## Thirteen Ways of Looking at Multiplication Tables

Looking for the surprising in the familiar, we see what happens when you look, really look, at the multiplication table and tumble through the looking glass.

I once taught a poem by Wallace Stevens called “Thirteen Ways of Looking at a Blackbird” to a class of adult literacy students. Before I gave out the poem I put the title on the board and asked students what they thought the poem was going to be about. They had all kinds of ideas about looking at blackbirds. Then I asked them, “What about the first part? What does that mean Thirteen ways of looking at a blackbird?”And they said things like:

• “Thirteen ways to understand the bird is better than one… but you have to take time to see the bird.”
• “If you look at the bird you will find all the different things it does, but you have to look closely.”
• “We don’t pay attention to these things and he wants us to focus.”
• “He stopped to pay attention to something so maybe we will too.”

## Mondrian Art Puzzle

CAMI plays around with a way to practice multiplication, think about area and extend into algebra and generalizations. Through art!

For our final CAMI meeting of 2017, I wanted to spend some time at a CAMI meeting doing some math that would create some thing visual and beautiful. As I was looking around for activities to bring to the group, I came across the website, Math Pickle (as in “Put your students in a pickle”). They had a trove of math problems that I look forward to exploring in future CAMI meetings. The one I chose for this one is at its core an opportunity for students to practice multiplication in a way that is much more engaging than just memorizing facts and doing worksheets. And it builds works of art. As I started to play around with it, I started to notice different ways to think about how to make designs with the best score. Continue reading “Mondrian Art Puzzle”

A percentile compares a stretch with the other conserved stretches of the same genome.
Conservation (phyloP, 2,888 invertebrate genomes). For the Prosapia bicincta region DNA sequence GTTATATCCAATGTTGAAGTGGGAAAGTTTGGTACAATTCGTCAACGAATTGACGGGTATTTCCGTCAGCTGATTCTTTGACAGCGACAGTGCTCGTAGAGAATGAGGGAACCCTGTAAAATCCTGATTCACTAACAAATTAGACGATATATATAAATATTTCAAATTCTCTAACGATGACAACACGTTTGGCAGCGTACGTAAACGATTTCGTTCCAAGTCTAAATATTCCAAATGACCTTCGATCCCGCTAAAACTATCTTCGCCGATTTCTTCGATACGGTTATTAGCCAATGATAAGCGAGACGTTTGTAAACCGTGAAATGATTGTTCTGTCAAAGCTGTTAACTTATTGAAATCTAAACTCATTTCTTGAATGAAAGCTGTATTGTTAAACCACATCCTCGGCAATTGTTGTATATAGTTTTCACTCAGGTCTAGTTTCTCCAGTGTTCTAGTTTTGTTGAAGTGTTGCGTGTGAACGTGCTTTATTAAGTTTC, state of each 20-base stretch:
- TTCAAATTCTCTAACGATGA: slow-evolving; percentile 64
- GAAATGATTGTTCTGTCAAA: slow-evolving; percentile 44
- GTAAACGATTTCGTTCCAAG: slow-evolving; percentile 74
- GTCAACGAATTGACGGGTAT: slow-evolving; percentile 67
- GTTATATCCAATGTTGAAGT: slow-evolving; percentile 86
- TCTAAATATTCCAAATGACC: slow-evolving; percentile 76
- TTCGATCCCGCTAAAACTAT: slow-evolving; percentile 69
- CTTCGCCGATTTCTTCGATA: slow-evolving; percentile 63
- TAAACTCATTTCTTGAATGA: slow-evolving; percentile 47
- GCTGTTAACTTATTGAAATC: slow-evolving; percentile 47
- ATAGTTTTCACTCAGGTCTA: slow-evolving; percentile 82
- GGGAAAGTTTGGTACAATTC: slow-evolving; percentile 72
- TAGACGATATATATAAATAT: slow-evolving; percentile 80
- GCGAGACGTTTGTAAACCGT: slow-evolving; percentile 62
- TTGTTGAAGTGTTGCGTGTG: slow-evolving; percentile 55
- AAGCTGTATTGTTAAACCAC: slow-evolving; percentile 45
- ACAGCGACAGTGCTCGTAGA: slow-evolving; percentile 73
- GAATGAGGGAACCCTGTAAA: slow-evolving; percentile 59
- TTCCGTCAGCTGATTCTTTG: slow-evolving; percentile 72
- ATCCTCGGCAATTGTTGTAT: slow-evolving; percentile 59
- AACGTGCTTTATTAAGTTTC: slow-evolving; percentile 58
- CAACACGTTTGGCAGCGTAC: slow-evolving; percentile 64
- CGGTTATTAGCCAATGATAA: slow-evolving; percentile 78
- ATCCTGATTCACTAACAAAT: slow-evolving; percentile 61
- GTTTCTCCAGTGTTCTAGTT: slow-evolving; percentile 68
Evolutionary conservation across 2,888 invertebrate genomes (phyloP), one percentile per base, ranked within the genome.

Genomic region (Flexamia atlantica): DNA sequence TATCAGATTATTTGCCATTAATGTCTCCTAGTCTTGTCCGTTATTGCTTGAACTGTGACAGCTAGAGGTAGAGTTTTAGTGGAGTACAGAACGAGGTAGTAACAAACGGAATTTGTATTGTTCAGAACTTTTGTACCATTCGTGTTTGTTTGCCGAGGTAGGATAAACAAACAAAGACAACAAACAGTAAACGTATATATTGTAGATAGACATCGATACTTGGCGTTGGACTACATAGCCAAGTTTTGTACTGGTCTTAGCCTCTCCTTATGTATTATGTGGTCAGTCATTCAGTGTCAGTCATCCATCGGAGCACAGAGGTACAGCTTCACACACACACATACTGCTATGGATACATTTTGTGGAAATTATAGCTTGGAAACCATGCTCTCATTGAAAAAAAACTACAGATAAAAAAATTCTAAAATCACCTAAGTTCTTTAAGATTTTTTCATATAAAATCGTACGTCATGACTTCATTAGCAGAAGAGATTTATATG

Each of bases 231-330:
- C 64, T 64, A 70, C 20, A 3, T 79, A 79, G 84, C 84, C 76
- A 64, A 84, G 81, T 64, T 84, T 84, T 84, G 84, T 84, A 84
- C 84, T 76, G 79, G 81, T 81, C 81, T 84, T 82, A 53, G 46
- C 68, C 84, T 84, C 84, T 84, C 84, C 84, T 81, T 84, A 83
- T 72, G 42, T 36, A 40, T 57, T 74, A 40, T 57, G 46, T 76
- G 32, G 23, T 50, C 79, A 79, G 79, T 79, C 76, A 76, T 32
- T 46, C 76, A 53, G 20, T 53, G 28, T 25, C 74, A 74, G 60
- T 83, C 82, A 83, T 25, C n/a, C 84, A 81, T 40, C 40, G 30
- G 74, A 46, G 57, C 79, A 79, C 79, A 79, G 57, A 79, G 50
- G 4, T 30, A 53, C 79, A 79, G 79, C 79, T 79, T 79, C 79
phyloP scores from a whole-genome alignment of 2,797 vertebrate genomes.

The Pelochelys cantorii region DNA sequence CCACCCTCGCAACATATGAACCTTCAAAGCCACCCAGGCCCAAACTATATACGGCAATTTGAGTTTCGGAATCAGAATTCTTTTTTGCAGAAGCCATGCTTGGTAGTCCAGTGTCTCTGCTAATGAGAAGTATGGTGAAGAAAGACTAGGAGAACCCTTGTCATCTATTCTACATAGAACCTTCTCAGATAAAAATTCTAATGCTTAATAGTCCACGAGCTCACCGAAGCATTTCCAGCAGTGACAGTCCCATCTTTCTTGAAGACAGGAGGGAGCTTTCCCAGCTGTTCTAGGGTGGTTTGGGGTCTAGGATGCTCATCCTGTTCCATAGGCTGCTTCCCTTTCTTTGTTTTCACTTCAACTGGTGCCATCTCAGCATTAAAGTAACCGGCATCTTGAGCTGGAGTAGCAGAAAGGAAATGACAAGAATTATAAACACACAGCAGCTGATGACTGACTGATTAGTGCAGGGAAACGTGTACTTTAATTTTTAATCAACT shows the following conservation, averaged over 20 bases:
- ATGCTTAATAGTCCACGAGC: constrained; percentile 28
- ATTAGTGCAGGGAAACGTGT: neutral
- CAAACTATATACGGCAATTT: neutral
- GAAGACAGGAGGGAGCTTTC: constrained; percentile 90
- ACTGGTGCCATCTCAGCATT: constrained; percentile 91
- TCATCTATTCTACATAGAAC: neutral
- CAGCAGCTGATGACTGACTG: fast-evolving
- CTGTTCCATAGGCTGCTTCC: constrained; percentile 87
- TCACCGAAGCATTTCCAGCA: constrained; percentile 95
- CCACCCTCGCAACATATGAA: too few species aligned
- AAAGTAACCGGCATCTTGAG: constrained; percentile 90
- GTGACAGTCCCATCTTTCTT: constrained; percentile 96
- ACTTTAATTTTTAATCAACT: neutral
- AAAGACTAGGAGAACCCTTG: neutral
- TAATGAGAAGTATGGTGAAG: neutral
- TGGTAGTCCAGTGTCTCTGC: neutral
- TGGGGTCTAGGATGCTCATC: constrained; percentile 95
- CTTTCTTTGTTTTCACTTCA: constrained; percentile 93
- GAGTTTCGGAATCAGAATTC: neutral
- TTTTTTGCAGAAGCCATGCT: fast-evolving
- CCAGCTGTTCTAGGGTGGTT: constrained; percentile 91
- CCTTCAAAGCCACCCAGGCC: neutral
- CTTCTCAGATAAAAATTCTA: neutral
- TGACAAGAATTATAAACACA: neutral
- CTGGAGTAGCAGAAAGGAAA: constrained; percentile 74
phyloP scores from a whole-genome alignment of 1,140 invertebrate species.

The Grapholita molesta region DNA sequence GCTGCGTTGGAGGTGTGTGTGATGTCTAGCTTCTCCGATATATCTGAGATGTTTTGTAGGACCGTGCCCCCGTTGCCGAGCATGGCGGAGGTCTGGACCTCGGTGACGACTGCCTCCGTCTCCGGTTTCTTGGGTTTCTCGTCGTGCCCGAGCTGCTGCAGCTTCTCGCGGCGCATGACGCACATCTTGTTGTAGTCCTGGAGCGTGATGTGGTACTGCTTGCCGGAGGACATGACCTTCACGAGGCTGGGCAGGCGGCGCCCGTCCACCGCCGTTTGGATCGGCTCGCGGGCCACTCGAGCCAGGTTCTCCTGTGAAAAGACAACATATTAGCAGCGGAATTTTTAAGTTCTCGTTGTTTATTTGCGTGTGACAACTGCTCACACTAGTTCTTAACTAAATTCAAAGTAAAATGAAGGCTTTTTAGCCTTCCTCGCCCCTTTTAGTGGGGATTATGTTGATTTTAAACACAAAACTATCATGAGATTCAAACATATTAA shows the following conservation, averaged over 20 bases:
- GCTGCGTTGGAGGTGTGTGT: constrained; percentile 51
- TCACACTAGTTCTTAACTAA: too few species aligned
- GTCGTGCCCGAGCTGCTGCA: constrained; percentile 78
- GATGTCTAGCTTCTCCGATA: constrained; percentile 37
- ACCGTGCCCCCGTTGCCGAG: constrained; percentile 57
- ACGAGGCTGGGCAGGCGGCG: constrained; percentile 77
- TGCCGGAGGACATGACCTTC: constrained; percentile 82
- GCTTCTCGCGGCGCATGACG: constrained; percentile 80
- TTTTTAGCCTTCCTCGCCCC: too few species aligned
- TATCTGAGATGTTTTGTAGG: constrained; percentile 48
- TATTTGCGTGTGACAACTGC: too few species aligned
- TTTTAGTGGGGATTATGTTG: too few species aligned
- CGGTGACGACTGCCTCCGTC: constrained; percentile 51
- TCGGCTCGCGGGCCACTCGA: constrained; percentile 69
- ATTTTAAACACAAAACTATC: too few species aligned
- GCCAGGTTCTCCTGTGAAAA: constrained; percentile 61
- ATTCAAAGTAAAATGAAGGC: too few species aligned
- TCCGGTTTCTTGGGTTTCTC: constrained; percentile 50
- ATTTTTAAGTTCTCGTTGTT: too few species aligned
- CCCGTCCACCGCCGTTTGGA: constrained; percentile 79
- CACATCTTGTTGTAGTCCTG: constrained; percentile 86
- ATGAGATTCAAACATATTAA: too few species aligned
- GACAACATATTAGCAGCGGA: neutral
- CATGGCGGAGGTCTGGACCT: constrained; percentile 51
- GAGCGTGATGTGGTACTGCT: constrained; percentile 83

## Multiple Ways of Multiplying

We explored multiplication through a number talk and alternative algorithms for calculating products.

Before the meeting, Davida showed Rachel and me a multiplication method a student had showed her earlier in the day. The student said that she only knew how to do multiplication using the method on the right and wanted to learn the method on the left. What a coincidence! This is exactly what I was planning to explore today.

## Making and Testing Conjectures: The Diagonal Problem

Draw a rectangle on grid paper and draw a diagonal. Is there a way to predict the number of squares the diagonal will pass through?

I have been thinking about MP3 from the Common Core, specifically about how to get students to make conjectures, to test those conjectures and to refine their conjectures when it turned out they were not always true. I was also thinking about student perseverance and helping them not get too frustrated. I’ve done some activities like Marilyn Burns’ consecutive sums problem (see additional resources below), but I want something that feels messier and a little more unwieldy. Continue reading “Making and Testing Conjectures: The Diagonal Problem”

## Keep it in the Family (with Pythagorean Triples)

Many of us are familiar with the 3, 4, 5 right triangle, and maybe the 5, 12, 13. Do you know any others? Is there a pattern to these triples?

As we came in the room, Eric asked us to place a post-it with our name on a voting spectrum he’d drawn on the board, ranging from “Never” to “This morning” under the statement, “The last time I thought about multiplication”.

As we settled in, Eric shared his goals for the meeting. He’s been working on a lesson for students combining some work he’s been doing on area models with a problem that has been consuming him for weeks. Continue reading “Keep it in the Family (with Pythagorean Triples)”